Re-motoring a lakes bucket style street rod project called Cassi.

Howdy,

As noted in my intro, I'm replacing a slant six in an unfinished street rod project I built (that returned to me recently) with a '48 248 straight eight.
Here're a couple pictures, and I'll keep the project updated as I do the rebuild.


55.JPG 56.JPG

This'll be an unhurried (re)project, and I'll certainly be needing my hand held a bit as I learn the Buick.
I'm presently starting to chase down the missing parts for the mill,
(please see needed parts post here https://www.teambuick.com/forums/showthread.php?26471-Distribtor-and-rockers-cross-reference-question)
and thrashing out the mods it'll need for my chassis (a titled Deuce) and to mate it to a pb904 from a slant six. I'll be going with a set of four SUs for carbs, and a mild street build for the guts. Hoping to have'er back on the street later this year, or early next.
 
Last edited:

firstofeight

Active member
Cassi

Old6, you got my attention. I cannot answer all your questions, some one will. I believe any year distributor from a 248/263 will work. The water pump changed in 1950, so will need to be earlier. Too bad you are so far away, as I will be selling a 1950 248 later in the year. It has been replaced with a warmed up 263.

Good luck, and please keep us in the picture.

Ben
 
Started on the 904pb's torque converter adaption. Turned an "adapter kit" for the job.
Took pictures with only two holes drilled & tapped, but all six're done now.

DSC00009.JPGDSC00011.JPGDSC00008.JPGDSC00005.JPG
 
Back at it.

With my manic level of Rose Parade work this time around finally over I got back to work on Cassi yesterday. I finished off the 904pb bell housing adapter, and assembled the engine/trans unit. Then started the job of tucking'er into the chassis.

First stab brought'er to 10.5" forward of target position, and 4" short of tucking behind the front cross member. Next up are cutting the floors & tunnel mouth to fit the 904's pan flanges, re-engineering the trans mount cross member to fit the new position, and cobbling up the bell & front engine mounts I've decided to go with. Then a bit of rework on the floor & tunnel mouth sheet metal, which'll finish the basic installation portion of the project.

Here're a couple pics of the process at the moment. I'll take some of the components at a later date, when I disassemble prior to final running assembly.

It appears I've forgotten to post that I'm installing this mill as a "slant eight", 28* off vertical, similar to the 30* of the slant six it's replacing.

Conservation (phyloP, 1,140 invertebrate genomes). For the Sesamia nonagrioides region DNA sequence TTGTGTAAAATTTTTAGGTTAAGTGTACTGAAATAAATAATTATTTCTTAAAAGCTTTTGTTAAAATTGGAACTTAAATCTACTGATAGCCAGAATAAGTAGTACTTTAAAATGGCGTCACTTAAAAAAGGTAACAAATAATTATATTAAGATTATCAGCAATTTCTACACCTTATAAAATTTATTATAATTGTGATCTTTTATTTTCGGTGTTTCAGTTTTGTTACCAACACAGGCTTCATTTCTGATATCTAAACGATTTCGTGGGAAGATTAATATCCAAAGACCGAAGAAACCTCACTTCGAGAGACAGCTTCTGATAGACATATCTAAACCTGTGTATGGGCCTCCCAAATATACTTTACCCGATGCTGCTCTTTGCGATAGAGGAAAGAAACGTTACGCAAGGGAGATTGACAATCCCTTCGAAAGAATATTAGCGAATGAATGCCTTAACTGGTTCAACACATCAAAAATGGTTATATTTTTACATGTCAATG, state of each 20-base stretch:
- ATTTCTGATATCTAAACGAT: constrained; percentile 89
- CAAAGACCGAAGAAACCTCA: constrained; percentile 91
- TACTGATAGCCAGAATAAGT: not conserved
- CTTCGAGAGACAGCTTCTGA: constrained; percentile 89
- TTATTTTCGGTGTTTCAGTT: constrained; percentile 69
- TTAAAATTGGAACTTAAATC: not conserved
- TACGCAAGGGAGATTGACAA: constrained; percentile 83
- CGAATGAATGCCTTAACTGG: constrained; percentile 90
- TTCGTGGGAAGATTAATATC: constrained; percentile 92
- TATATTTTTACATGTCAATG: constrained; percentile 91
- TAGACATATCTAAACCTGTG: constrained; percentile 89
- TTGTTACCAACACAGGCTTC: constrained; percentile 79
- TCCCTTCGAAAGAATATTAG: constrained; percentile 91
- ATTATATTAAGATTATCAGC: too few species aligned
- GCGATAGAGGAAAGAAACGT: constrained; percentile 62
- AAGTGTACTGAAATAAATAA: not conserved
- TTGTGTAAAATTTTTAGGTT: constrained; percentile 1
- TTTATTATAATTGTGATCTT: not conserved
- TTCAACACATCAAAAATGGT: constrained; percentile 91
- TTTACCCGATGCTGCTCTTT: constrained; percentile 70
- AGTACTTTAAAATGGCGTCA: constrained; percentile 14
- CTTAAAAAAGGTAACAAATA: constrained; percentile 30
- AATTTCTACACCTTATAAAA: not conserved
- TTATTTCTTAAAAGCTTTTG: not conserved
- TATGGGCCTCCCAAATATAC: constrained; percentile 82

5.jpg 3.jpg
 
Why so far forward in the chassis?? Would think that wouldn't be so good for handling. On the 320 installed in a stock car we made a "slant 8" in the mid 60's but to the left to put MORE weight on the left front. Not tilted as far as yours but made a BIG diff. in the handling dept. for our use.
 
Second stab.

Not lost, merely swamped with '17's float work. I got drawn in to helping out on three floats with various engineering problems, and having to do the whole job on three others. Tends to really suck up the calendar.

That was only the first stab, I use it to note & mark what cutting'll be needed to continue the installation. As noted, its target was back another 10.5".

Second stab has put'er in place, and I've cobbled up some very temporary "mounts" (a 1/4" pencil steel cradle under the front pulley, a chunk of 2x4 propping up the dist side, and just resting the tailshaft on the cross member for now :laugh_3: ) to hold'er there whilst I work out the real ones. Wound up with a bit more of a hole in the floor than I'd planned, but'll use the rework to grab a tad more room for the go pedal.

Here're some more pics ........


DSC00008 (1).jpg DSC00006 (1).jpg
DSC00003 (1).jpg DSC00010 (1).jpg DSC00012 (1).jpg
 
Engine mounts under way.

Have the outer plates of the forward two mounts in, along with the biscuit holders on the frame rails.
Also have the complete firewall/bell mount, but no pics of that today.
Still need to do the "web" plates of the fronts, but that'll have to wait for the 904's tail housing mount to be done, as I'll need to pull the mill/trans package to get the angles for the welder.

Here's a pic of the fronts so far, I'll take one of the firewall mount tomorrow ........

Front mounts.JPG
 

firstofeight

Active member
Pan question

I know you have probably worked it out, but would be interested to know the answer. What are your plans for the oil pump? It has a float that allows for sucking the oil from the top of the oil. I can't wrap my head around that with the slant.

Probably no big deal, but I believe that is an earlier engine than a '48 as you said in the first post. Buick changed from the front motor mount to a side mount in 1948. The 4-bolt pad is not there on your engine.

Ben
 
Engine mounts done.

Found time to work on'er again today, and got the engine mounts in. Not prettified yet, but doing their job properly. :cool:

Going to make part of the new tunnel removable this time around in order to access the front U-joint and rear trans mounts without having to go under in the future. That part of rodding tends to get boring after 70.

I'll re-angle the bottom of the pan to match the "lean", and adapt a slant six style pick-up to the Buick pump. I'll be giving up the floating feature, but see no problems in that department as the /6 style works very nicely on that engine.

The guy who gave'er to me claimed it's a 48, I don't know enough yet to verify. I believe the change over was mid year, so could be last of the old run? I've been trying to find out if all the front mount 248s were Babbitt, or if and when they switched to inserts, and if so whether it was at the same time. Unfortunately, my computer research skills lag considerably behind my rodding ones. I believe I've at least ascertained that the Babbitt & insert cranks are different, with the Babbitt being staged diameters, and the insert being like diameters on the mains. Also that the Babbitt crank will take inserts. Are these correct?